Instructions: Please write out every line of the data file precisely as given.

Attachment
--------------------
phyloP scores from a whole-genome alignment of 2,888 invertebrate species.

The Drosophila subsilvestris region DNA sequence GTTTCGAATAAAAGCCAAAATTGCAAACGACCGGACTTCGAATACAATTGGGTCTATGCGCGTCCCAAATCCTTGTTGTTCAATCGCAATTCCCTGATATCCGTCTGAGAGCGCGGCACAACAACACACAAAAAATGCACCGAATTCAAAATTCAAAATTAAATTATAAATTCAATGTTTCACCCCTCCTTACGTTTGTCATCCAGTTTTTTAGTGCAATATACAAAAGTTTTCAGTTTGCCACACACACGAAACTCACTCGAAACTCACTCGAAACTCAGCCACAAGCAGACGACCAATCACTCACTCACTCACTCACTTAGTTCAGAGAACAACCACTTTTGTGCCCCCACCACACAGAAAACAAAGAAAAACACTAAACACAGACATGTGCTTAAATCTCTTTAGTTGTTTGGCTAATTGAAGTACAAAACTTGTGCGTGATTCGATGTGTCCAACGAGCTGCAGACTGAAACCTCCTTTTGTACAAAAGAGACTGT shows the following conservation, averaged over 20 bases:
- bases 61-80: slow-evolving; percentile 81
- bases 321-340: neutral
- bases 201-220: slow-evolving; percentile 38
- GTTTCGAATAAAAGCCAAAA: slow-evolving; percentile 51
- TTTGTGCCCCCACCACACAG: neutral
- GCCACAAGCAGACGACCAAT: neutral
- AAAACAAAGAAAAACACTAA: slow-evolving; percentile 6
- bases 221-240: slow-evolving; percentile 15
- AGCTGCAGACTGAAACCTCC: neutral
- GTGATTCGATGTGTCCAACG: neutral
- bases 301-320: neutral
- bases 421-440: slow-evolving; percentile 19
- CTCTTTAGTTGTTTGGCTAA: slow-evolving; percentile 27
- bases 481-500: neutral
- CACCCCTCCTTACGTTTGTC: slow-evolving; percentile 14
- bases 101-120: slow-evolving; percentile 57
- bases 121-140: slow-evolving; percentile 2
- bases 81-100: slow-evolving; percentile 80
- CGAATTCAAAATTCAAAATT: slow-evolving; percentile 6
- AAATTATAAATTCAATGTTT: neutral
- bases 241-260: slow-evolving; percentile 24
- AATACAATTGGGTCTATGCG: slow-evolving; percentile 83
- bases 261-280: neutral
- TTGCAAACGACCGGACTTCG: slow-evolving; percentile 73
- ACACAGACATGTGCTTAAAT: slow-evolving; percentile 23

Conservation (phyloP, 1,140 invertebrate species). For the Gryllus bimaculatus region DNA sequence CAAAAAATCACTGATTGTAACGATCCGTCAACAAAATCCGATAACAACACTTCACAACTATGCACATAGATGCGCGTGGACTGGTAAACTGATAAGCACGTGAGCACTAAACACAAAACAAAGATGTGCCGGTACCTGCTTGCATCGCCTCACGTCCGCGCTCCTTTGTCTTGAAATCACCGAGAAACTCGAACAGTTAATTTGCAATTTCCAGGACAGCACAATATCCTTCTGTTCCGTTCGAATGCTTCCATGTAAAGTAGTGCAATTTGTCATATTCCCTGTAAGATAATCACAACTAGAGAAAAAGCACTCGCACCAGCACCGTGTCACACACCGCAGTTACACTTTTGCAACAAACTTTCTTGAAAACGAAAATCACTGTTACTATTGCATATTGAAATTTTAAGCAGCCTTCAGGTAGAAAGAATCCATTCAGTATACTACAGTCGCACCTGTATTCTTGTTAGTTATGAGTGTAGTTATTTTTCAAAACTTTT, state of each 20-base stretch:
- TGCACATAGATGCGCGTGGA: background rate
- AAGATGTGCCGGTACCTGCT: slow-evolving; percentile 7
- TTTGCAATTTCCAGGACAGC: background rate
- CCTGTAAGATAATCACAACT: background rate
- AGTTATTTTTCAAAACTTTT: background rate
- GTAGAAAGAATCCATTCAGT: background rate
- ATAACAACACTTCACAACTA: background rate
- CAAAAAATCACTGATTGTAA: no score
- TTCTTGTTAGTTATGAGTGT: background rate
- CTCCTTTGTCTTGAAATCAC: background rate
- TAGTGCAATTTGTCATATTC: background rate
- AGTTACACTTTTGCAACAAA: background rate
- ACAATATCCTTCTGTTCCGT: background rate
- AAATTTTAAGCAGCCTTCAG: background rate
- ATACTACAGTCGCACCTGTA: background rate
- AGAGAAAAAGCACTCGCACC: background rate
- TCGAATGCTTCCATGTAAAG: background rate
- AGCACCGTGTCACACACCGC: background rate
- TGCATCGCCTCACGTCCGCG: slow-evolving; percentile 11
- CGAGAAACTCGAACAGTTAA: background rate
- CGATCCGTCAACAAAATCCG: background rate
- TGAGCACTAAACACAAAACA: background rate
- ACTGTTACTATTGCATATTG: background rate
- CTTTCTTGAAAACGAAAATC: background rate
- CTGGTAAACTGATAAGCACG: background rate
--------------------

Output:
phyloP scores from a whole-genome alignment of 2,888 invertebrate species.

The Drosophila subsilvestris region DNA sequence GTTTCGAATAAAAGCCAAAATTGCAAACGACCGGACTTCGAATACAATTGGGTCTATGCGCGTCCCAAATCCTTGTTGTTCAATCGCAATTCCCTGATATCCGTCTGAGAGCGCGGCACAACAACACACAAAAAATGCACCGAATTCAAAATTCAAAATTAAATTATAAATTCAATGTTTCACCCCTCCTTACGTTTGTCATCCAGTTTTTTAGTGCAATATACAAAAGTTTTCAGTTTGCCACACACACGAAACTCACTCGAAACTCACTCGAAACTCAGCCACAAGCAGACGACCAATCACTCACTCACTCACTCACTTAGTTCAGAGAACAACCACTTTTGTGCCCCCACCACACAGAAAACAAAGAAAAACACTAAACACAGACATGTGCTTAAATCTCTTTAGTTGTTTGGCTAATTGAAGTACAAAACTTGTGCGTGATTCGATGTGTCCAACGAGCTGCAGACTGAAACCTCCTTTTGTACAAAAGAGACTGT shows the following conservation, averaged over 20 bases:
- bases 61-80: slow-evolving; percentile 81
- bases 321-340: neutral
- bases 201-220: slow-evolving; percentile 38
- GTTTCGAATAAAAGCCAAAA: slow-evolving; percentile 51
- TTTGTGCCCCCACCACACAG: neutral
- GCCACAAGCAGACGACCAAT: neutral
- AAAACAAAGAAAAACACTAA: slow-evolving; percentile 6
- bases 221-240: slow-evolving; percentile 15
- AGCTGCAGACTGAAACCTCC: neutral
- GTGATTCGATGTGTCCAACG: neutral
- bases 301-320: neutral
- bases 421-440: slow-evolving; percentile 19
- CTCTTTAGTTGTTTGGCTAA: slow-evolving; percentile 27
- bases 481-500: neutral
- CACCCCTCCTTACGTTTGTC: slow-evolving; percentile 14
- bases 101-120: slow-evolving; percentile 57
- bases 121-140: slow-evolving; percentile 2
- bases 81-100: slow-evolving; percentile 80
- CGAATTCAAAATTCAAAATT: slow-evolving; percentile 6
- AAATTATAAATTCAATGTTT: neutral
- bases 241-260: slow-evolving; percentile 24
- AATACAATTGGGTCTATGCG: slow-evolving; percentile 83
- bases 261-280: neutral
- TTGCAAACGACCGGACTTCG: slow-evolving; percentile 73
- ACACAGACATGTGCTTAAAT: slow-evolving; percentile 23

Conservation (phyloP, 1,140 invertebrate species). For the Gryllus bimaculatus region DNA sequence CAAAAAATCACTGATTGTAACGATCCGTCAACAAAATCCGATAACAACACTTCACAACTATGCACATAGATGCGCGTGGACTGGTAAACTGATAAGCACGTGAGCACTAAACACAAAACAAAGATGTGCCGGTACCTGCTTGCATCGCCTCACGTCCGCGCTCCTTTGTCTTGAAATCACCGAGAAACTCGAACAGTTAATTTGCAATTTCCAGGACAGCACAATATCCTTCTGTTCCGTTCGAATGCTTCCATGTAAAGTAGTGCAATTTGTCATATTCCCTGTAAGATAATCACAACTAGAGAAAAAGCACTCGCACCAGCACCGTGTCACACACCGCAGTTACACTTTTGCAACAAACTTTCTTGAAAACGAAAATCACTGTTACTATTGCATATTGAAATTTTAAGCAGCCTTCAGGTAGAAAGAATCCATTCAGTATACTACAGTCGCACCTGTATTCTTGTTAGTTATGAGTGTAGTTATTTTTCAAAACTTTT, state of each 20-base stretch:
- TGCACATAGATGCGCGTGGA: background rate
- AAGATGTGCCGGTACCTGCT: slow-evolving; percentile 7
- TTTGCAATTTCCAGGACAGC: background rate
- CCTGTAAGATAATCACAACT: background rate
- AGTTATTTTTCAAAACTTTT: background rate
- GTAGAAAGAATCCATTCAGT: background rate
- ATAACAACACTTCACAACTA: background rate
- CAAAAAATCACTGATTGTAA: no score
- TTCTTGTTAGTTATGAGTGT: background rate
- CTCCTTTGTCTTGAAATCAC: background rate
- TAGTGCAATTTGTCATATTC: background rate
- AGTTACACTTTTGCAACAAA: background rate
- ACAATATCCTTCTGTTCCGT: background rate
- AAATTTTAAGCAGCCTTCAG: background rate
- ATACTACAGTCGCACCTGTA: background rate
- AGAGAAAAAGCACTCGCACC: background rate
- TCGAATGCTTCCATGTAAAG: background rate
- AGCACCGTGTCACACACCGC: background rate
- TGCATCGCCTCACGTCCGCG: slow-evolving; percentile 11
- CGAGAAACTCGAACAGTTAA: background rate
- CGATCCGTCAACAAAATCCG: background rate
- TGAGCACTAAACACAAAACA: background rate
- ACTGTTACTATTGCATATTG: background rate
- CTTTCTTGAAAACGAAAATC: background rate
- CTGGTAAACTGATAAGCACG: background rate